- Raised hackles
- Ears turned back – this is a signal to stay away before you get scratched
- Turning their head towards your hand – this can sometimes be to lick you, but an anxious cat can bite or lash out
Here’s how to help your cat if they are overstimulated:
- When you see any of the above signs of overstimulation, walk away first to give your cat room (and time) to relax. Some cats only need a few minutes, whereas others need as much as an hour
- At playtimes, use regular, interactive play with toys that keep you a distance away from your cat (such as feathery toys on the end of a wand, lure toys, balls, etc.)
- Provide your cat with their own space to relax where they won’t be disturbed (preferably high up, as cats feel safest when they can see everything below them)
- Give your cat a lickable treat – licking calms most cats
You can help prevent your cat from becoming overstimulated in the future if you:
- Keep petting sessions short and soft. Use your fingers rather than your whole hand.
- Let your kitty take the lead by showing you how long they like to be touched. A minute is more than enough for most cats. If your cat shows any signs of approaching their stimulation threshold, stop.
- Get to know your cat’s favorite spots to be touched (it’s usually the part of their body that they rub against you).
- Don’t pick up your cat if they don’t like it – some cats prefer to stay on the ground.
- Don’t use your feet or hands as toys. Your cat may then later attack your feet or hands to initiate play, which can be a bad habit. Especially if you’re trying to sleep!
- Treat your cat after they let you pet them. They’ll soon learn to associate petting with good things and are more likely to allow you to pet them in the future.
If Your Cat Has, Or You Suspect, A Medical Issue
If you even suspect the slightest possibility of a medical issue, get your cat to the vet asap.
Other Things To Know About Cats Air Chewing
Sometimes – in rare cases – air chewing can be a behavioral quirk, though it’s best to get your vet to do a check-up to rule out any health problems.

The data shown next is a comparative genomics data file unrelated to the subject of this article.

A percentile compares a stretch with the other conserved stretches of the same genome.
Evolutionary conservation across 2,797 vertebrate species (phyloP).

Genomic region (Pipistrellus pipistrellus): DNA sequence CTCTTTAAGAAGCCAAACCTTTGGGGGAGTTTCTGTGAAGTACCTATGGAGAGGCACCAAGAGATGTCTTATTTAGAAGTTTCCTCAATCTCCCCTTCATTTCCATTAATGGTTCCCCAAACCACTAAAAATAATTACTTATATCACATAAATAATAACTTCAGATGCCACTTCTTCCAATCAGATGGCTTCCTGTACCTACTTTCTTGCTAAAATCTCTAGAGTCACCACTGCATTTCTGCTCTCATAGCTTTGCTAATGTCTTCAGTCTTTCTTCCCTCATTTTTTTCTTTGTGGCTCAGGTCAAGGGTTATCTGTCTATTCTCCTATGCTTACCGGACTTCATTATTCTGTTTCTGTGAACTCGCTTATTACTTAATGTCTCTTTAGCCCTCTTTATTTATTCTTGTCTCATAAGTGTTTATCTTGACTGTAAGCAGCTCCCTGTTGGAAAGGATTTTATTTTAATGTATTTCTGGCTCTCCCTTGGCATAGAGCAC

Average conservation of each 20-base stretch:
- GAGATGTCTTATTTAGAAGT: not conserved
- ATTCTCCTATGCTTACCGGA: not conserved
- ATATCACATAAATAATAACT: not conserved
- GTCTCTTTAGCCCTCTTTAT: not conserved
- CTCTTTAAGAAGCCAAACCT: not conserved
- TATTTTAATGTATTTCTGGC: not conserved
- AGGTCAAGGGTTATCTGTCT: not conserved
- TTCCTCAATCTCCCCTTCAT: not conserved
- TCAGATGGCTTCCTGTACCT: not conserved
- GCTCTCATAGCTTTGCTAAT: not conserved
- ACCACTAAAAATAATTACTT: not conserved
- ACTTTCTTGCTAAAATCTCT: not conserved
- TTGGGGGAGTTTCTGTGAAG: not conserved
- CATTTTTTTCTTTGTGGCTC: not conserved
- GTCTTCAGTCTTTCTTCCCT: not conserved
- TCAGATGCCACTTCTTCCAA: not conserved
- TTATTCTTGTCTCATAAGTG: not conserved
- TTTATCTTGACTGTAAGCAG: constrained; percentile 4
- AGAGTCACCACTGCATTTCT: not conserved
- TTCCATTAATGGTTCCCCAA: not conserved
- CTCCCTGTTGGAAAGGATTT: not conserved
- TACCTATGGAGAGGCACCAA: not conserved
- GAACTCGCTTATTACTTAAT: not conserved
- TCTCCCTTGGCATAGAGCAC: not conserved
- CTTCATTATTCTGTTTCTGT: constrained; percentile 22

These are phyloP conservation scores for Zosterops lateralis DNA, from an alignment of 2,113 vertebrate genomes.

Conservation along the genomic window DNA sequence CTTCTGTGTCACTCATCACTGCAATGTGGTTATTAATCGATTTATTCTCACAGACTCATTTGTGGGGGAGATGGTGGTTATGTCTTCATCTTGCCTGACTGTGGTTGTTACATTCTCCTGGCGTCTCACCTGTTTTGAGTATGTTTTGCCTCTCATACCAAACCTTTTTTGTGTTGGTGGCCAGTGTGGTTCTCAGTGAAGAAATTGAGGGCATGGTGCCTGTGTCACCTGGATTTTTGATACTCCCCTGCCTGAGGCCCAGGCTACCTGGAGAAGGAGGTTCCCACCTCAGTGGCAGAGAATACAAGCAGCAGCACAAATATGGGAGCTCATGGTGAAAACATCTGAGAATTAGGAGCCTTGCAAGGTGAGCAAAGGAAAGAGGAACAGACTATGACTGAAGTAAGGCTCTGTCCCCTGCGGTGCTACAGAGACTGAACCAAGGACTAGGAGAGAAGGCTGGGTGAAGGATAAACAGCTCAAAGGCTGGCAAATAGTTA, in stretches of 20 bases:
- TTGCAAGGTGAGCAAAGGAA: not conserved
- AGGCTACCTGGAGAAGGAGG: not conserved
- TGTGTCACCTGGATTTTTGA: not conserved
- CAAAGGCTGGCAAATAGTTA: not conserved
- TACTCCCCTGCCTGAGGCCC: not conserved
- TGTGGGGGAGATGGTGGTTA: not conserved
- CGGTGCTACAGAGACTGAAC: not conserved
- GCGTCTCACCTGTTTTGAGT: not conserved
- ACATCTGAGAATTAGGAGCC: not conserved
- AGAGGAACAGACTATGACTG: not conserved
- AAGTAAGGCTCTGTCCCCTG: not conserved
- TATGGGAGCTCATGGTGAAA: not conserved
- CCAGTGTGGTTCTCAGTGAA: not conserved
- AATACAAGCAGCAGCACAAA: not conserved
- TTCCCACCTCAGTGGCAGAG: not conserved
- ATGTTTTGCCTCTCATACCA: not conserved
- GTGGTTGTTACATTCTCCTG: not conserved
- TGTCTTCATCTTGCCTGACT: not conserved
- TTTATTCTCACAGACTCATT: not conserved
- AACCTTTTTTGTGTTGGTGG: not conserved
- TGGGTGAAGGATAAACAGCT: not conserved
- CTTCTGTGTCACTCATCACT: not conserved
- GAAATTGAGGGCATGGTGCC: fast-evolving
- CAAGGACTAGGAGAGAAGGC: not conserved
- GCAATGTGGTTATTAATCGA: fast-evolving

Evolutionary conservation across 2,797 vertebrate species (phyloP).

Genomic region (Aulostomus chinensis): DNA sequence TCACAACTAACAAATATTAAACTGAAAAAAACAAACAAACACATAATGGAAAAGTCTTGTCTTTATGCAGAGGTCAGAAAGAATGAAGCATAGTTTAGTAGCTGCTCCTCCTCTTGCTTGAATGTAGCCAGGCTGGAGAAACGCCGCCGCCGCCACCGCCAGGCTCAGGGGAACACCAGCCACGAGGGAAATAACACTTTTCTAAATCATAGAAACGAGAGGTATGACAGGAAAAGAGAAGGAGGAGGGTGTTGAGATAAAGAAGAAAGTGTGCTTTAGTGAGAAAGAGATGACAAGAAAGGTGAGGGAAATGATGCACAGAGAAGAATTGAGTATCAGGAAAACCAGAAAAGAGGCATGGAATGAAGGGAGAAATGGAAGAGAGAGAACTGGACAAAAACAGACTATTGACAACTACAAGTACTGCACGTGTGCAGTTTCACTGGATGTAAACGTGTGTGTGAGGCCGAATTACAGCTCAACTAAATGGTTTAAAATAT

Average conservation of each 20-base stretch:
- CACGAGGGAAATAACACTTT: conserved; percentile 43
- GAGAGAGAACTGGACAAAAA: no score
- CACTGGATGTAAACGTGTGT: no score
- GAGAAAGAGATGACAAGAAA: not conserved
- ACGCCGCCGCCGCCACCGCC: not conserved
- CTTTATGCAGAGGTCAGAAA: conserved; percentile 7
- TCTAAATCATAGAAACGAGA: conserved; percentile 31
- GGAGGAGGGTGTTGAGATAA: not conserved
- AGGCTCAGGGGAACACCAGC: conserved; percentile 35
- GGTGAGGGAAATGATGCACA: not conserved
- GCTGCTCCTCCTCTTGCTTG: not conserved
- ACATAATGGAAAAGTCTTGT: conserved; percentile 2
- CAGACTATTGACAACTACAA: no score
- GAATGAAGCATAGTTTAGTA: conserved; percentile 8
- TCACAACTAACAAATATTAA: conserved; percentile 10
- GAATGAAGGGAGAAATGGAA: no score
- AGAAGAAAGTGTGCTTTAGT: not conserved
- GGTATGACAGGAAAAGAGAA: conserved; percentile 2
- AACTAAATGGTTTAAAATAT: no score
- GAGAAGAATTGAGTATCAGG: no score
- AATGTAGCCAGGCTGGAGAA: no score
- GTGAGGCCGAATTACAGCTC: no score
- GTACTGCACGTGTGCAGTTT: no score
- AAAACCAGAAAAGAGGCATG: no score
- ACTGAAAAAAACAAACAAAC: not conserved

Your Cat Could Simply Have a Quirk
One ginger kitty called Nacho has a habit of air chewing while he purrs and squints. This behavior caused his person to wonder if he was ill.
The vet checked and explained that because Nacho purrs and squints while he chews air, it’s his little quirk that communicates he’s happy and comfy – he just wants food!
You can see Nacho in action here.
Note: Nacho’s person took him to the vet first – don’t ever assume your cat has simply developed a new habit if they start air chewing. There are too many potentially serious problems that could cause him to munch on air, so the risks aren’t worth avoiding a vet bill.
Other Less Common Reasons Your Cat May Chew Air
Sometimes your cat can chew air because they’re trying to tell you something.
If you have checked with your vet and your cat is healthy and happy, it’s likely your cat wants to communicate something to you by air chewing.
In Nacho’s case (see above), he uses air chewing to ask for food.
Other reasons your cat might air chew could be:
- To ask for playtime (perhaps you play with toys that they chew and they’re looking to repeat the experience)
- To express happiness and comfort (perhaps your cat is purring while chewing the air). This is a bit like people who make contented noises during a good meal!
As we have discussed today, air chewing can be the result of something relatively non-serious, or a symptom of something much more serious going on.
Nevertheless, if your cat is air chewing, something is certainly up. Especially if it’s a new behaviour, or is accompanied by other behavioural changes or symptoms, too.
At this point, I would strongly recommend you consult a vet. They will be able to advise here.
And you do not want to take any chances.
Other related cat guides you may want to read:
- Why Does My Cat Make Gulping Sounds?
- Why Does My Cat Lick My Hair?
- Why Does My Cat Squeak Instead Of Meow?
- Why Does My Cat Flip Her Food Bowl?
I am a practiced pet owner with decades of experience owning a number of different pets. I am also the main writer and chief editor here at Pet Educate; a site I created to share everything I’ve learned about pet ownership over the years and my extensive research along the way.